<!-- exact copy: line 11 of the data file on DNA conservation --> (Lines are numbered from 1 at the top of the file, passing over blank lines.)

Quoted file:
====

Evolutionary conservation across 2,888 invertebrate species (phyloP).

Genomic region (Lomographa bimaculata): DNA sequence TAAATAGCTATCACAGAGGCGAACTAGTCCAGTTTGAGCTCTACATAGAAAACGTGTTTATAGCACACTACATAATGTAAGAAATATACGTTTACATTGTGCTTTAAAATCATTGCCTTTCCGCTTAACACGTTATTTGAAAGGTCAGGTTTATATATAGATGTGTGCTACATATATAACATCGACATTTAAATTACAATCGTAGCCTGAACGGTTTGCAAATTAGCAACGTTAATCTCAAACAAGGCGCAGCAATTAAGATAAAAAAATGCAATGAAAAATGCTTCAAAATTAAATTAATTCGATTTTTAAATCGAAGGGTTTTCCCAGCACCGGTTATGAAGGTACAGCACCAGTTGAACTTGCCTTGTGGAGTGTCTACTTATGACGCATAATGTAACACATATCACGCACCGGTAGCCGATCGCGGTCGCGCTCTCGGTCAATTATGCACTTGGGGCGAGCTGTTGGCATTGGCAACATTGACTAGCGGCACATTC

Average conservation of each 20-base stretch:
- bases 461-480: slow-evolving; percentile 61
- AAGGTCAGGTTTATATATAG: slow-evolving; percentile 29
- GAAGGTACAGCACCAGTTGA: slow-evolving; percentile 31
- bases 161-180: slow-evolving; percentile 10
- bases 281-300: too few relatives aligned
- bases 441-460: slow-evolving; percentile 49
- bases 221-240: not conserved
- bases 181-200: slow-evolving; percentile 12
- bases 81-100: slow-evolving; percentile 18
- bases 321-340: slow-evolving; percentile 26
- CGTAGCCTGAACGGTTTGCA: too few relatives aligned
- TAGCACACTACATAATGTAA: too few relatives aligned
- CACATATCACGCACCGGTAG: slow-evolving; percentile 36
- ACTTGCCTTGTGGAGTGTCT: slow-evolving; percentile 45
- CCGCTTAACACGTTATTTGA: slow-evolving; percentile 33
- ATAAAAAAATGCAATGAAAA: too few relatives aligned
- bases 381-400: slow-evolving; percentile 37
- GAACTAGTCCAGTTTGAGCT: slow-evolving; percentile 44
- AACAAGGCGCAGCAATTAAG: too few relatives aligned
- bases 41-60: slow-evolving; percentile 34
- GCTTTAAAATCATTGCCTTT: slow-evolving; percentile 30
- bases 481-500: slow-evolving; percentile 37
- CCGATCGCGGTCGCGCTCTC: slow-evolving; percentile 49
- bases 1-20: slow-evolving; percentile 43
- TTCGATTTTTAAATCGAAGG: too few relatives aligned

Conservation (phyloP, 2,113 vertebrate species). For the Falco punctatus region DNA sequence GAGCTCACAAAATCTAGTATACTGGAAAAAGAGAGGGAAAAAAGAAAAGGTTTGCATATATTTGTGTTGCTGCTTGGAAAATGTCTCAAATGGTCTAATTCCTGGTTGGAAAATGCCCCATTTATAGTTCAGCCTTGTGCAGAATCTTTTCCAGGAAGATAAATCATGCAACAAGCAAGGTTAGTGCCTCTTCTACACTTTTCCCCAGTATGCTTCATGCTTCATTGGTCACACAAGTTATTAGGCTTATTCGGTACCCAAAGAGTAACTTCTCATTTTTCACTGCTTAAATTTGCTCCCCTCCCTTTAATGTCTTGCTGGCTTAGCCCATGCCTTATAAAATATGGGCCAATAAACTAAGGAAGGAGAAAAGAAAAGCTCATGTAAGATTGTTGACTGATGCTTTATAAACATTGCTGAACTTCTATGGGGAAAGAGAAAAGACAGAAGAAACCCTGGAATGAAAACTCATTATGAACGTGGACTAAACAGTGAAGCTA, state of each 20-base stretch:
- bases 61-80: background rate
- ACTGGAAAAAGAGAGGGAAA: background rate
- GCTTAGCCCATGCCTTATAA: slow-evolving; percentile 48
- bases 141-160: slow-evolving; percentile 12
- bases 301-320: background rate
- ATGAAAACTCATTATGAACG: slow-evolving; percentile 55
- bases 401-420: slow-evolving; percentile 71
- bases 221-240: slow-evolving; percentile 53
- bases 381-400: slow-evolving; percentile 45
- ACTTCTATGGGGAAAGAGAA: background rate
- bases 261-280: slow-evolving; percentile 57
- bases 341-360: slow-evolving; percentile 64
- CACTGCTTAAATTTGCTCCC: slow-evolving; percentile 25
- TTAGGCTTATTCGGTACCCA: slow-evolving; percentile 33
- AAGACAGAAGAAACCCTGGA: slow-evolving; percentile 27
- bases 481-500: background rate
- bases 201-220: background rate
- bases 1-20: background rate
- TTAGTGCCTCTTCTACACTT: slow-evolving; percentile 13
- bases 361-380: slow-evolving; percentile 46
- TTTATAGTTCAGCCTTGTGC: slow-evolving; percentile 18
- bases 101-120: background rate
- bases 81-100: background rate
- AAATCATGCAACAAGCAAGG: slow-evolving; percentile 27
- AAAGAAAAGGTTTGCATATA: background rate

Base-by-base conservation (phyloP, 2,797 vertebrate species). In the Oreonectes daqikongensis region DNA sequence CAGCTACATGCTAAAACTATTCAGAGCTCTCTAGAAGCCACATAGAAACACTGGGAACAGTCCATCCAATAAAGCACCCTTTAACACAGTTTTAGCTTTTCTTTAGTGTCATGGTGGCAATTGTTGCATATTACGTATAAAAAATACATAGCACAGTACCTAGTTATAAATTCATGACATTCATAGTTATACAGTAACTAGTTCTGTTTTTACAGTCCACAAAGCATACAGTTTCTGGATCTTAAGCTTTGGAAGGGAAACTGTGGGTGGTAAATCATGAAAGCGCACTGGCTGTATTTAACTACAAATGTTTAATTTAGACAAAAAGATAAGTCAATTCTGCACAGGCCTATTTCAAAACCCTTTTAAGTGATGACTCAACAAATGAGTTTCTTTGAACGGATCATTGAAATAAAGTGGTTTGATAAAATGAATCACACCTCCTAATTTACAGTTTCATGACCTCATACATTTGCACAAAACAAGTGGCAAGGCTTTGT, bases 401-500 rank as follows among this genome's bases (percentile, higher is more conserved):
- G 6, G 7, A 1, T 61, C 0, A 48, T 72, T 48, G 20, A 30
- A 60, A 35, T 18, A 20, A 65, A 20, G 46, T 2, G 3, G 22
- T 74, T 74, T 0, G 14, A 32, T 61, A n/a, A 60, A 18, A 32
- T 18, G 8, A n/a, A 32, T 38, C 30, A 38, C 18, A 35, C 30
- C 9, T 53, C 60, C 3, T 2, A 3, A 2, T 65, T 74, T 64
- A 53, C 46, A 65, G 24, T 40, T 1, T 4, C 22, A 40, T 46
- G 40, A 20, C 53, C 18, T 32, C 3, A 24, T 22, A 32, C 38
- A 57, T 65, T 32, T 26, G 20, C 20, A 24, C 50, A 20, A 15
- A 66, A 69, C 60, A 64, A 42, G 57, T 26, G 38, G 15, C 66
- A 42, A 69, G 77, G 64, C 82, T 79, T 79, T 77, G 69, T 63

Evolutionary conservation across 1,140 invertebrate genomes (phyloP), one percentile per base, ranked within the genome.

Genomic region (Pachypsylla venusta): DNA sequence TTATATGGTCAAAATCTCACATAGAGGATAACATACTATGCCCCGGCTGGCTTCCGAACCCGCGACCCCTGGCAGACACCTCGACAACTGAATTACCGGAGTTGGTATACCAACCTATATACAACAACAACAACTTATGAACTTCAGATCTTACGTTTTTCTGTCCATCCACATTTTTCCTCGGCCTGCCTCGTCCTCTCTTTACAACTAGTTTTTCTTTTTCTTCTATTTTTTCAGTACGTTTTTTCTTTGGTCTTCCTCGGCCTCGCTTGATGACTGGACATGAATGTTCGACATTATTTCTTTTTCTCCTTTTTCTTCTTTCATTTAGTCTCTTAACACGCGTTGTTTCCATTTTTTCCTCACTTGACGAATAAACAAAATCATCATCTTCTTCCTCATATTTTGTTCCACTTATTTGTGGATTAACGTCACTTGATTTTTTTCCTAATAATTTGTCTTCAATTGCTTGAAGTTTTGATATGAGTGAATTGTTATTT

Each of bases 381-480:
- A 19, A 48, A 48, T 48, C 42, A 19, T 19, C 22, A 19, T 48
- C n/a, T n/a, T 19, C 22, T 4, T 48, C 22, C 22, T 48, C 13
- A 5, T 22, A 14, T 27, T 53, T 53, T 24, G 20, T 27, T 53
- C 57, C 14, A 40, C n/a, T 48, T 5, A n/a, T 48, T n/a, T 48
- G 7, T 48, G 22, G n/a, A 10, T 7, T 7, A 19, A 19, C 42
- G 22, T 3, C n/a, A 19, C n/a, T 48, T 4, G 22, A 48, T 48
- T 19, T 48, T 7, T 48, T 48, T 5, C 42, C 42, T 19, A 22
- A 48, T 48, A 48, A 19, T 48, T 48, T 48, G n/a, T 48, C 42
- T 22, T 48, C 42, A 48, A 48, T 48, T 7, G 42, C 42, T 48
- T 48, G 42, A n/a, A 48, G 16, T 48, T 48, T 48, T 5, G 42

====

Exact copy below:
- bases 181-200: slow-evolving; percentile 12